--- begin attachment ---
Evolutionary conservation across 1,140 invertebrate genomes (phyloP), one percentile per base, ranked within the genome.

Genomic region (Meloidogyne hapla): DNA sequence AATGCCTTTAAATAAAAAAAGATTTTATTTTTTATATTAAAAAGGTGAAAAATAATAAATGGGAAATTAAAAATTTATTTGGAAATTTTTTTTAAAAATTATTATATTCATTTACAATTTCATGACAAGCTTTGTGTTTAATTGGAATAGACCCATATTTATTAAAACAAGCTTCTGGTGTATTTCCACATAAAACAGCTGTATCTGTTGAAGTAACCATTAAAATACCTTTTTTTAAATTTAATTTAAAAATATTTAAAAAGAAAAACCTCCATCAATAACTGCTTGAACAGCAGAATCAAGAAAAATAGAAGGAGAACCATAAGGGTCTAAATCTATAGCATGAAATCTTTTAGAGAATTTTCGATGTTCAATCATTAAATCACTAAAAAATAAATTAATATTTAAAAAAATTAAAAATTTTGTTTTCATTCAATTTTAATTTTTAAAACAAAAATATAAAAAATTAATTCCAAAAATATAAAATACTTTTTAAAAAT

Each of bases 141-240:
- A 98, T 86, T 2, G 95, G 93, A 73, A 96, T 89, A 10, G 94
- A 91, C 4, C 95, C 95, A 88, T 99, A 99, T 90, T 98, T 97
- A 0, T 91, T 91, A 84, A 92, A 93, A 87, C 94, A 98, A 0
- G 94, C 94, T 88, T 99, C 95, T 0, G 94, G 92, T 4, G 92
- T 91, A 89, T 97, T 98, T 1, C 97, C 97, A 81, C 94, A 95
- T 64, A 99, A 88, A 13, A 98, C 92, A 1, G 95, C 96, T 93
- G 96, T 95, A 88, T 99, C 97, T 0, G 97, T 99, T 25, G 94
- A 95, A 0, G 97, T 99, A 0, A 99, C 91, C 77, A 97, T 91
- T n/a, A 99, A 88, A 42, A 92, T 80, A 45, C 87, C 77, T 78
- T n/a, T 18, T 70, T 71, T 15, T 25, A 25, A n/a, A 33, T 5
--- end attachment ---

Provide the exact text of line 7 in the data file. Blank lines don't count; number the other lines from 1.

- G 94, C 94, T 88, T 99, C 95, T 0, G 94, G 92, T 4, G 92